Agriculture is about maintaining the optimal conditions of a crop for optimal growth. This means balancing a wide variety of parameters including humidity, light, airflow, irrigation, and nutrient dosing. Perfecting the balance is mutually exclusive to success: you cannot skimp or overcompensate on these parameters. For example, you could have the perfect conditions for lettuce, but have an under powered red-LED-heavy grow light and have terrible results.
The art and science of crop optimization has thus spent a lot of time and energy debating what kind of lighting conditions are best for each particular crop. So far the consensus is that the DLI (Daily Light Interval) is one of the most predictably effective method for estimate the light intensity AND duration for any given crop. The DLI is a function of the intensity of the photosynthetically active radiation (PAR) of a light source measured in PPFD and the amount of time the crop is subjected to this light schedule. A biological aspect is the role of light in a crop's reproductive/flowering cycle. For instance, a tomato plant will flower regardless of the length of the day, but a lettuce will only do so once the days get long enough and the temperatures rise. The particular variety of crop also indicates what light conditions are needed for germination. This is generally indicated on the seed package.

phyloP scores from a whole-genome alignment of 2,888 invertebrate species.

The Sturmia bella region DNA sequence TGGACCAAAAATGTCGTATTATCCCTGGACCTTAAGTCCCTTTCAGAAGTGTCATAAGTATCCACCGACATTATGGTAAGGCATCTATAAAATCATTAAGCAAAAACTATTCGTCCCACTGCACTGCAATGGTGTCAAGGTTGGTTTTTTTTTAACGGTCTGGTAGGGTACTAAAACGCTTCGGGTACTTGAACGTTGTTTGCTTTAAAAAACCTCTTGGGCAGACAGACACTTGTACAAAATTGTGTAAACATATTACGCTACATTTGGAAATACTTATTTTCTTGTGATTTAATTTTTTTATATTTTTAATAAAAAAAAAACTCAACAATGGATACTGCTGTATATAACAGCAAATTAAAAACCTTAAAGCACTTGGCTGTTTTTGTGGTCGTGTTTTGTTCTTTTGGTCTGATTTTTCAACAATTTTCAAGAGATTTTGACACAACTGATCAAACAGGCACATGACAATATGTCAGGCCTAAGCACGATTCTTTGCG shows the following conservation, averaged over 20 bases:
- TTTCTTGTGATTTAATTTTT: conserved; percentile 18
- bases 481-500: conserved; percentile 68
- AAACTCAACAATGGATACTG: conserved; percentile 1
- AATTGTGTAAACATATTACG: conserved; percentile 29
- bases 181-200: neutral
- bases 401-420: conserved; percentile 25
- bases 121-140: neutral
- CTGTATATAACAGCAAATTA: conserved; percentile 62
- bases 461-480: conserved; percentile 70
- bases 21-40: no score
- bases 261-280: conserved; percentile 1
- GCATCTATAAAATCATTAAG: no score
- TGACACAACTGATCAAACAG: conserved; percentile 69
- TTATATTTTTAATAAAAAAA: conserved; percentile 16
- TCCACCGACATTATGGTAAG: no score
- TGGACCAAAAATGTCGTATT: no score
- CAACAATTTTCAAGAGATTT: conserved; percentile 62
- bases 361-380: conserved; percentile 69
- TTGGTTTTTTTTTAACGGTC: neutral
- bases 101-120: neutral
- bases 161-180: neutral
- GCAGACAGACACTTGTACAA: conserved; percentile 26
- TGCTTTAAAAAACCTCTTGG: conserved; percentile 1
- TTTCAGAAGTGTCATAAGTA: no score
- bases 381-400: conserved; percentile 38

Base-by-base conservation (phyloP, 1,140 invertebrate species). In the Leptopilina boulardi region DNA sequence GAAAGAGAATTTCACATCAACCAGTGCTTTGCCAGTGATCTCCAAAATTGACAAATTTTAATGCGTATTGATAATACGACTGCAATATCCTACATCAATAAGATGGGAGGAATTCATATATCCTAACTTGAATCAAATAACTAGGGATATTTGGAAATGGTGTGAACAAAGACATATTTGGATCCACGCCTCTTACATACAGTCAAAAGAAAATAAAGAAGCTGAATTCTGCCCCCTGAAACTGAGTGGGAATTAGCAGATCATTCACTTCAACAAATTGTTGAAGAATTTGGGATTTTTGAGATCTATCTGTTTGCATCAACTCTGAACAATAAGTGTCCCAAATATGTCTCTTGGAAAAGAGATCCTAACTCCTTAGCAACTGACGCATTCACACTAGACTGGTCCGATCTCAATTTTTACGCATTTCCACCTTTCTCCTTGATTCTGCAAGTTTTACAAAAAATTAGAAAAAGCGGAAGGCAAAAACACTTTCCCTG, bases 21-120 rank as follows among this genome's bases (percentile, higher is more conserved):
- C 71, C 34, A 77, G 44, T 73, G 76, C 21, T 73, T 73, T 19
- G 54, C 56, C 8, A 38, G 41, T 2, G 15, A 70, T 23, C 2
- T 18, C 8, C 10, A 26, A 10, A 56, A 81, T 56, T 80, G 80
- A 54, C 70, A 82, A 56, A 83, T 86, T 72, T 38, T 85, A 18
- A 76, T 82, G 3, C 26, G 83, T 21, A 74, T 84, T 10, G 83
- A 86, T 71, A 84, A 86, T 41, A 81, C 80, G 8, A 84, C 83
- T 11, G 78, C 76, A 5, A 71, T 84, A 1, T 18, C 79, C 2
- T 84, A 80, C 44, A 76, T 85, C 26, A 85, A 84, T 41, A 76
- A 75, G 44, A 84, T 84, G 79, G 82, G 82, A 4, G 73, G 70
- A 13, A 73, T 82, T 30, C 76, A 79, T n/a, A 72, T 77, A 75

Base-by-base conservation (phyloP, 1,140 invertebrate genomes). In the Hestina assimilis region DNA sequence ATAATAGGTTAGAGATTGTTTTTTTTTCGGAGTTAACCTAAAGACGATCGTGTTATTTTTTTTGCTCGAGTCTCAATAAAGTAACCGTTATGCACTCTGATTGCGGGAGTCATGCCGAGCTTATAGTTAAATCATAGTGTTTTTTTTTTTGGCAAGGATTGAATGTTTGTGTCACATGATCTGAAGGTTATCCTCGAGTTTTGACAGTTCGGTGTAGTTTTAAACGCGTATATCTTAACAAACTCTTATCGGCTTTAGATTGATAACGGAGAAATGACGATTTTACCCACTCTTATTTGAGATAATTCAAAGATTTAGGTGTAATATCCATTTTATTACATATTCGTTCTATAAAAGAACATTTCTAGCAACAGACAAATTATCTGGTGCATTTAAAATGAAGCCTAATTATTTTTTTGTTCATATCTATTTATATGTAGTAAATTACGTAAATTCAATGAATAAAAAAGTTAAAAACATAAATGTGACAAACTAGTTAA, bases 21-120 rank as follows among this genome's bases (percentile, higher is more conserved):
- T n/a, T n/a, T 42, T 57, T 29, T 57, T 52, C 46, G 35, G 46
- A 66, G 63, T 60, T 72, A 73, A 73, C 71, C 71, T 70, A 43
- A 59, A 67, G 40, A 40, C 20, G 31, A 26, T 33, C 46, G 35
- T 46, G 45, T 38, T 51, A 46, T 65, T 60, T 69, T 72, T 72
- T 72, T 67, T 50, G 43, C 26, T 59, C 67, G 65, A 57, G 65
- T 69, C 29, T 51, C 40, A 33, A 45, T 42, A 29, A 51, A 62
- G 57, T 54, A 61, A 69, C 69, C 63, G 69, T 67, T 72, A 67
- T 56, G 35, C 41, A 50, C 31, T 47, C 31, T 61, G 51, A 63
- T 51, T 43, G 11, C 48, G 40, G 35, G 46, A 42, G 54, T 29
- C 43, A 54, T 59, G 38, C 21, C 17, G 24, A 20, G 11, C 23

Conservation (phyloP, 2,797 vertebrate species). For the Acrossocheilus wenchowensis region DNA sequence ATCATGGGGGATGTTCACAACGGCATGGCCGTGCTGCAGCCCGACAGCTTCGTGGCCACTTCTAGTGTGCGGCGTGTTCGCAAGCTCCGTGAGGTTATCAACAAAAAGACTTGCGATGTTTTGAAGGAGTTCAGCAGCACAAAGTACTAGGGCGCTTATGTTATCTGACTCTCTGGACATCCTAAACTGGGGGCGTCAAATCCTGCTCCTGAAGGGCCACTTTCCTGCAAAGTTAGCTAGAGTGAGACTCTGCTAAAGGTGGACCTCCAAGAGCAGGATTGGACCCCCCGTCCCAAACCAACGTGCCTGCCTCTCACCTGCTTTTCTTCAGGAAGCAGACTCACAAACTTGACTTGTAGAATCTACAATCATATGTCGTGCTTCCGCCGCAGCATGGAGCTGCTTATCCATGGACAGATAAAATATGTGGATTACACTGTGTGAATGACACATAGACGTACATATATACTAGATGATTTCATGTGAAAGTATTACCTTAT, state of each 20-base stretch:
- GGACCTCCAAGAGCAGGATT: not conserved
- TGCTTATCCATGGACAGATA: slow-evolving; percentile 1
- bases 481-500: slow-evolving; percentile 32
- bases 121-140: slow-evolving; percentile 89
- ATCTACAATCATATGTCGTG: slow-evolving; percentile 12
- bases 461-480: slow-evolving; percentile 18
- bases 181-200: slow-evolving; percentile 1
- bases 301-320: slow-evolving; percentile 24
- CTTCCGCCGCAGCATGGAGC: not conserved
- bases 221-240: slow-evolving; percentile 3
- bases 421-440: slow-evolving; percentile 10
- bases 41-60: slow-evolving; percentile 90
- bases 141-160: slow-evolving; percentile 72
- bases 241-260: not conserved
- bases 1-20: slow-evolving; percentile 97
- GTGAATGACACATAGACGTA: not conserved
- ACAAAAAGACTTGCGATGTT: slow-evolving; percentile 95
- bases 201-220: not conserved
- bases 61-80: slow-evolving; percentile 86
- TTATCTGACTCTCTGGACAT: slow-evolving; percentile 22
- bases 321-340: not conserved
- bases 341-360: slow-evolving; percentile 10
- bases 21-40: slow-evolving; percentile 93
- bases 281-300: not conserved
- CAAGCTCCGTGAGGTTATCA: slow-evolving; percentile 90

Through calculating DLI, you can make very informed changes to your lighting system/setup if needed. There are two basic scenarios here:
1. If you're gardening outdoors the lack of control doesn't leave you much choices. You must follow the patterns of nature, but you can at least filter the light intensity through shade clothes and reflective aluminet. In this case, stick to your gardener's almanac to decide when to plant crops.
2. Indoor gardening is where it gets more interesting in terms of lighting. The most important aspect here is to be very wary of the lighting you buy. Many cheap LEDs on amazon are lacking in the spectrum and may have unfavorable balances of blue and red LEDs. Cheap doesn't have to mean bad, however and there are a lot of companies with great LED products. A good amount of these companies have a strong online presence and have a lot of research and videos to back up their purported PAR output. Use these supplied intensity charts in tandem with the indicated hanging height to achieve best PAR estimate.
Ultimately you'll have to do a lot of experimenting as each individual light manufacture will have a slightly different spectrum but as a rule of thumb, blue light (4000+ K temp lights) favors vegetative growth and red light (<3000 K) tends to favor flowering. Depending on the type of plant, you results may vary!